Hi everyone, a few things to talk about.
First off, I’m going on vacation this weekend, so this Sunday’s update is going up now. Next Wednesday’s should be up at the usual time.
Second, I’d like to extend a huge thank you to the person who has been commenting on my earlier updates, pointing out spelling mistakes and the like. That is really helpful to me, as it lets me go back and fix them. Cannot thank you enough.
Lastly, my usual begging. If you like TFD please use the button on the top of the page to vote for it on TopWebFiction. If I get 4+ a link appears on TopWebFiction, which usually brings some people by to check the story out. Big thanks to anyone who votes for my story.
You can tell a lot about a culture by the way that its games are structured. Games are what we wish the young to learn. They are the only avenue that most citizens have to unambiguously lose at anything in their day to day life. They are vital.
Your job is what you have to do. Your games are what you choose to do. It is arguable which is the more important, but games are pretty clearly more revealing.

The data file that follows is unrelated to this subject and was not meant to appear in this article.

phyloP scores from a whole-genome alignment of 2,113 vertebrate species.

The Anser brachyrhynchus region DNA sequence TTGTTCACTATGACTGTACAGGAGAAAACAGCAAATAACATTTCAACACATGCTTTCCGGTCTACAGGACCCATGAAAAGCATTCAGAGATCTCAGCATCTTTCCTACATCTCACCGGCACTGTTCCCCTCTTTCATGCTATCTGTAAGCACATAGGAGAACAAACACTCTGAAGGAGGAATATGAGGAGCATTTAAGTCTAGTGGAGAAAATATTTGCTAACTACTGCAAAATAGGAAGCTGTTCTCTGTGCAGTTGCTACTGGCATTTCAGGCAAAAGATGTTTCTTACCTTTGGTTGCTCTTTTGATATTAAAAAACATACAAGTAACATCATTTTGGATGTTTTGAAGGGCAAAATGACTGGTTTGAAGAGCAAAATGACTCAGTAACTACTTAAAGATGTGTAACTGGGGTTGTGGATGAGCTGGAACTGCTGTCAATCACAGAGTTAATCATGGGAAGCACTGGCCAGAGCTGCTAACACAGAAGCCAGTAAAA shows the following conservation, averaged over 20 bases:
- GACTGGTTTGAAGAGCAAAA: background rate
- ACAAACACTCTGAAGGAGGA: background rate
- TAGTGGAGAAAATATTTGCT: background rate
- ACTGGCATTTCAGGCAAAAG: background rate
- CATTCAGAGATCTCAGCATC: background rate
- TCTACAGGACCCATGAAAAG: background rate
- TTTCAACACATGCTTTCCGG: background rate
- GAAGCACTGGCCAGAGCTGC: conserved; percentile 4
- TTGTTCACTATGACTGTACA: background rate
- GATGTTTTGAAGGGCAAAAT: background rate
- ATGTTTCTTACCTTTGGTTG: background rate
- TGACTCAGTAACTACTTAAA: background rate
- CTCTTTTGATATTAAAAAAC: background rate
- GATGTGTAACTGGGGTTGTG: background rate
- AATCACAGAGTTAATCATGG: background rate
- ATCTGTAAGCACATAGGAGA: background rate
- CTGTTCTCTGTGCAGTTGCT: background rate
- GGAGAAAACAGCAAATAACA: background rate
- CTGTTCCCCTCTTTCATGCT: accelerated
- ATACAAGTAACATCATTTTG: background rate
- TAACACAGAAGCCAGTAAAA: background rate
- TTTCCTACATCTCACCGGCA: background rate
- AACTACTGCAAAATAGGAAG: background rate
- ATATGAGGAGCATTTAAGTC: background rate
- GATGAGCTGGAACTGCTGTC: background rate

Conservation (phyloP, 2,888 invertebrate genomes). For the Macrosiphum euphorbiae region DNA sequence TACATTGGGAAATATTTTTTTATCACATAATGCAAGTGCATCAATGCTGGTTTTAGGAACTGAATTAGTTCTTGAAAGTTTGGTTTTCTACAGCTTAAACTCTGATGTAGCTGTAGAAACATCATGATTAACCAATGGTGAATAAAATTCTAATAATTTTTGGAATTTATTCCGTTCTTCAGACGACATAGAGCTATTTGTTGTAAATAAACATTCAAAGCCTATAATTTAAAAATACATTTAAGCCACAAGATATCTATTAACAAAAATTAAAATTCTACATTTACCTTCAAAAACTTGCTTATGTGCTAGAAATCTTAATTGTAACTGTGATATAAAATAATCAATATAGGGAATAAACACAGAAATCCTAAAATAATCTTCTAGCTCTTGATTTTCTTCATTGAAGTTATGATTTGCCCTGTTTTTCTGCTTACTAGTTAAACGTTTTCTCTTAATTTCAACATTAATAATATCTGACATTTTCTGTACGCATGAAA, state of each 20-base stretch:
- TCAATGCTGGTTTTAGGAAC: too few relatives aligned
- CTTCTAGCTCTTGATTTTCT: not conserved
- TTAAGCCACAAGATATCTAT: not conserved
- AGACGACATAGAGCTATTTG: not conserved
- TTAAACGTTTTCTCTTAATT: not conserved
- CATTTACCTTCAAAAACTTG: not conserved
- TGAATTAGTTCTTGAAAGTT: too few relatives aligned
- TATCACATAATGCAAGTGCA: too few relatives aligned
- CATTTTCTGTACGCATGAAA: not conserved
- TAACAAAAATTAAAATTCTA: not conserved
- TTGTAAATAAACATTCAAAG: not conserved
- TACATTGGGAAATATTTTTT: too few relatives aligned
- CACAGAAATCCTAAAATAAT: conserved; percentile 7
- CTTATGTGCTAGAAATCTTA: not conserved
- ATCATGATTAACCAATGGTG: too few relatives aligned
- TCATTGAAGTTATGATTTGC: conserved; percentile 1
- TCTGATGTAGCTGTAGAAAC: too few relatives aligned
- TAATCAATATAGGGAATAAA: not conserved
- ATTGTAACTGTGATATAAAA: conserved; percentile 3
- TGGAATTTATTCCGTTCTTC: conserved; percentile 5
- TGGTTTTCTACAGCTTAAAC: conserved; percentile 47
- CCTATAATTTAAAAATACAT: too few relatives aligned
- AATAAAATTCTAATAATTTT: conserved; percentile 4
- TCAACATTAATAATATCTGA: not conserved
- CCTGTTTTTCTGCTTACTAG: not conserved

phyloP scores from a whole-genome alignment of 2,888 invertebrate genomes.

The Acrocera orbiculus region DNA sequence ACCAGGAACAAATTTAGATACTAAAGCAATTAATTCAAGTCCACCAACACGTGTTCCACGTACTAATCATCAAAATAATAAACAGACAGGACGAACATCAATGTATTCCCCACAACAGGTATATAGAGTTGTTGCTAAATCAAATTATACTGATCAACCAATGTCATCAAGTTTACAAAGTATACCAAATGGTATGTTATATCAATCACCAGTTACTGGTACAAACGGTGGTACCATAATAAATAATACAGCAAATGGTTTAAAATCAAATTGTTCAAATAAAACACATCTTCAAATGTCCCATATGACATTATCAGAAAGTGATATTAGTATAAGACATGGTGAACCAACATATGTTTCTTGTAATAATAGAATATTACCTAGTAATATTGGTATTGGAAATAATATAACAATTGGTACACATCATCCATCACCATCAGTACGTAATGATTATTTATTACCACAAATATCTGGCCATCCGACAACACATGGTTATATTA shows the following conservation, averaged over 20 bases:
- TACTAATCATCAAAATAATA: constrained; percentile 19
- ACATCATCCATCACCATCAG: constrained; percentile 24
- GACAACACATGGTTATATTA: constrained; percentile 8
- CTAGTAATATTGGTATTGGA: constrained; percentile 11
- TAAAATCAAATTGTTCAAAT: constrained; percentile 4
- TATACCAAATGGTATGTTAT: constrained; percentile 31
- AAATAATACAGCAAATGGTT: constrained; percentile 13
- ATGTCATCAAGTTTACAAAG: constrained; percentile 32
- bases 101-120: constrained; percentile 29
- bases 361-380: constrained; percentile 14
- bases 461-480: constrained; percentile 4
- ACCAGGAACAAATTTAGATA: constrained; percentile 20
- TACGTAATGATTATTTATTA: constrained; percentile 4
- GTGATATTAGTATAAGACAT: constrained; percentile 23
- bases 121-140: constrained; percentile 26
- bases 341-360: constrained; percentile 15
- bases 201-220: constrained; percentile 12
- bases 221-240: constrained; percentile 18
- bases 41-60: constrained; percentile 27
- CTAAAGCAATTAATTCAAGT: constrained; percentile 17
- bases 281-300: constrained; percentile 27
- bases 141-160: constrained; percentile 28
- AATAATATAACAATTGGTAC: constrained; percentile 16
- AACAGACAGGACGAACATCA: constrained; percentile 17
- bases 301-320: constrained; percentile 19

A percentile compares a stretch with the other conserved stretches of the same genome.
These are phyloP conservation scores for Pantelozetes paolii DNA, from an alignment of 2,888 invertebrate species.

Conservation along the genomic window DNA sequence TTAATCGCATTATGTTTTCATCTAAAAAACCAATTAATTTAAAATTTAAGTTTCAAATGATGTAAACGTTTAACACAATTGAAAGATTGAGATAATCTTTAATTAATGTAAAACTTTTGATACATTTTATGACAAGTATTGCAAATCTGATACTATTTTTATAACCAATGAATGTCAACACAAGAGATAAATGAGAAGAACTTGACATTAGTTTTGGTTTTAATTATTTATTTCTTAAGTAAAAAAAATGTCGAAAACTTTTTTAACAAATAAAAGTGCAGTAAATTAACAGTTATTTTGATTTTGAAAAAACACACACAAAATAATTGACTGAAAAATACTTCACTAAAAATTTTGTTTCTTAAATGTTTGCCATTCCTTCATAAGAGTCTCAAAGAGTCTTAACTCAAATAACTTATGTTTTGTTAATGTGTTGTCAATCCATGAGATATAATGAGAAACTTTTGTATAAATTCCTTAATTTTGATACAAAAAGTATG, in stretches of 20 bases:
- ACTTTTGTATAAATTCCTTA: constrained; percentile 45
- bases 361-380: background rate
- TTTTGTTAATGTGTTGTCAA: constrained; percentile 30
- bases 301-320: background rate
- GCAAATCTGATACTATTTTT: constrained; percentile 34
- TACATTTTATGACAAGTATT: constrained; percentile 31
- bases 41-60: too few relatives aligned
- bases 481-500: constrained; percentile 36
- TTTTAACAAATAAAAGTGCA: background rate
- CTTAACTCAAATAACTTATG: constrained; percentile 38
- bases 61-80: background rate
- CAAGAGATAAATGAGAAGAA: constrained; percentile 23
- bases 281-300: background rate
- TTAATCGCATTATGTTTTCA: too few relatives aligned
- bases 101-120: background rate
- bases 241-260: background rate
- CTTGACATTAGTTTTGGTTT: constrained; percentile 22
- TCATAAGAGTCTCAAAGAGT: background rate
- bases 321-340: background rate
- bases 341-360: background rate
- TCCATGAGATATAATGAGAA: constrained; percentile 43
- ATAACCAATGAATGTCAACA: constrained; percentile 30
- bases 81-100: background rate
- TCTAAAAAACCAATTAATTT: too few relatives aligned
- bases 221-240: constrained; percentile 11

The old world’s games were staid things, reflecting the settled worldview of a more civilized age.
Go is a good example. Every stone as powerful as every other. Victory determined by the space that they surrounded.
Chess is another. There are more powerful pieces here, sure, but they are ultimately yolked to the cause of the comparatively feeble King. This reflected a world with mighty tanks and far striking planes, all subordinate to the wills of Presidents, Prime Ministers, and other feeble humans.
The modern era’s games are more..exacting. Most of them have a time limit, measured not in terms, but in minutes. Nearly every one of them incorporates a mechanic that mimics the Process, removing large numbers of weak pieces to generate a few stronger ones.
Another commonality concerns the ‘identity’ of the factions. As opposed to older games, where one took the side of ‘white’ or ‘black’, modern games tend to identify players with particular pieces. The most powerful piece on a given side tends to be the one whose fortunes are tied to the gamer’s performance. These lead pieces can betray their sides in games with more than two opponents. They can be assassinated to bring about a swift defeat.
The fundamental conflict of our times, these games understand, is not between the Regime and the Pantheon, but between Prevailer and Zeus. The victor will not be a nation or any other imaginary concept, but a person.
If the games of old are ever to return, it would have to be because something happened that called this wisdom into question. The titans which bestride the world would need to be toppled, not by their equals, but by those that they consider vermin, those they grind underfoot.
This seems unlikely, but one must always remember that the ancients, too, thought that they’d seen the final shape of the world.